Andrea Fabbri is Full Professor of Arboriculture and Pomology at the University of Parma, Faculty of Agriculture. A large part of his professional activity has been focused on research and teaching on olive, in various laboratories and universities in Italy and California. His main olive research subjects have been physiology and anatomy of adventitious rooting in cuttings, flower biology, freezing injury, systematic pomology (biomolecular characterisation), organic cultivation, ecophysiology. His research papers have been published on the most important horticultural scientific journals. He is presently involved in the development of olive cultivation in cold areas of Northern Italy.
Giorgio Bartolini is Head Researcher at the “Istituto per la Valorizzazione del Legno e delle Specie Arboree” (Trees and Timber Institute) of the National Research Council (CNR) of Florence, Italy. His activity has been focused on research concerning woody plants propagation by cuttings of olive, peach, grapevine, etc.; management of an international data bank (world olive germplasm); individuation of morphological and molecular markers for cultivar characterisation in O.europaea; study of gene expression induced by low temperature. He participates in joint research projects with research institutes and universities of Italy, California and Spain. He is author or co-author of many research papers published in International Journals, books and in proceedings of International Congresses and Symposia.
Maurizio Lambardi is a Researcher at the “Istituto per la Valorizzazione del Legno e delle Specie Arboree” (Trees and Timber Institute) of the National Research Council (CNR) of Florence, Italy. He is also Professor of Woody Plant Biotechnology and Micropropagation at the University of Modena and Reggio Emilia, Faculty of Agriculture. He has wide-ranging expertise on woody plant micropropagation and biotechnology. His main areas of research on the olive have concerned tissue culture (organogenesis, somatic embryogenesis), genetic transformation by biolistic, germplasm preservation by slow growth storage and cryopreservation. He is the author or co-author of over 90 scientific papers and reviews, published in leading International Journals, books, proceedings of International Congresses and Symposia.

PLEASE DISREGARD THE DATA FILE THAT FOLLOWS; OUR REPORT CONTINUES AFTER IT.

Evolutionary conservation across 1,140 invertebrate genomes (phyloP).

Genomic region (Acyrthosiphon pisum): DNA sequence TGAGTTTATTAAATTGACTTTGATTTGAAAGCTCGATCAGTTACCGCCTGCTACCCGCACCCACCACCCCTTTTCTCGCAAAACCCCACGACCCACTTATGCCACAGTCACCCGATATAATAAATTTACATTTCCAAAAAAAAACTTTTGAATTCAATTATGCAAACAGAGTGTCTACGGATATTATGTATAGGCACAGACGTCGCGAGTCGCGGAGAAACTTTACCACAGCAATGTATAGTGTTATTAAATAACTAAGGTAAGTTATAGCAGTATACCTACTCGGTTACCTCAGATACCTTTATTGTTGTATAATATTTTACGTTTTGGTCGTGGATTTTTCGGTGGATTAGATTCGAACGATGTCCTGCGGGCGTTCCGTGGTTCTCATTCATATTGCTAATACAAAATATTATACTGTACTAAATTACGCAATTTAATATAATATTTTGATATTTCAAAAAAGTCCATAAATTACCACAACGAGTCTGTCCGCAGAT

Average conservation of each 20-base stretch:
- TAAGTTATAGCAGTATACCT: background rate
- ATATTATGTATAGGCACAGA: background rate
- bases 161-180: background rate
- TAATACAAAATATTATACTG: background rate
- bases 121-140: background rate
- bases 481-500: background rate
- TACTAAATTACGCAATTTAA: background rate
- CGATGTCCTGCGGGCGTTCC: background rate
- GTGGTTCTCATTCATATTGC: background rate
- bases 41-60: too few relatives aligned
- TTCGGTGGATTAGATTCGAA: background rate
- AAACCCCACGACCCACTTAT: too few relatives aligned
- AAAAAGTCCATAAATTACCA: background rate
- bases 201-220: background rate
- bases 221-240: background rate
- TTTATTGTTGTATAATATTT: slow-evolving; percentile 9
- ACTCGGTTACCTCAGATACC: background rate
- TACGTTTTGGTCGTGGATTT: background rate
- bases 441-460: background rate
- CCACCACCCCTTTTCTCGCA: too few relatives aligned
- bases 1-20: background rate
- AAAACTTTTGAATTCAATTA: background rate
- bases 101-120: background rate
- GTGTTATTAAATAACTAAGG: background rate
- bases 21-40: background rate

Stan Kailis is Professorial Fellow at The University of Western Australia in the School of Plant Biology. His antecendents came from the Dodecanese Island, Megisti. His interests focus on quality aspects of olive. He is particularly interested in the propagation of olive varieties such as Kalamata, Konservolia, Leccino and Manzanilla. Stan has made presentations on olive at national and international forums. He has published numerous research papers in national and international journals. He has conducted numerous schools and workshops in Australia on olive growing, olive oil and table olive production, organoleptic evaluation of olive products and olive propagation.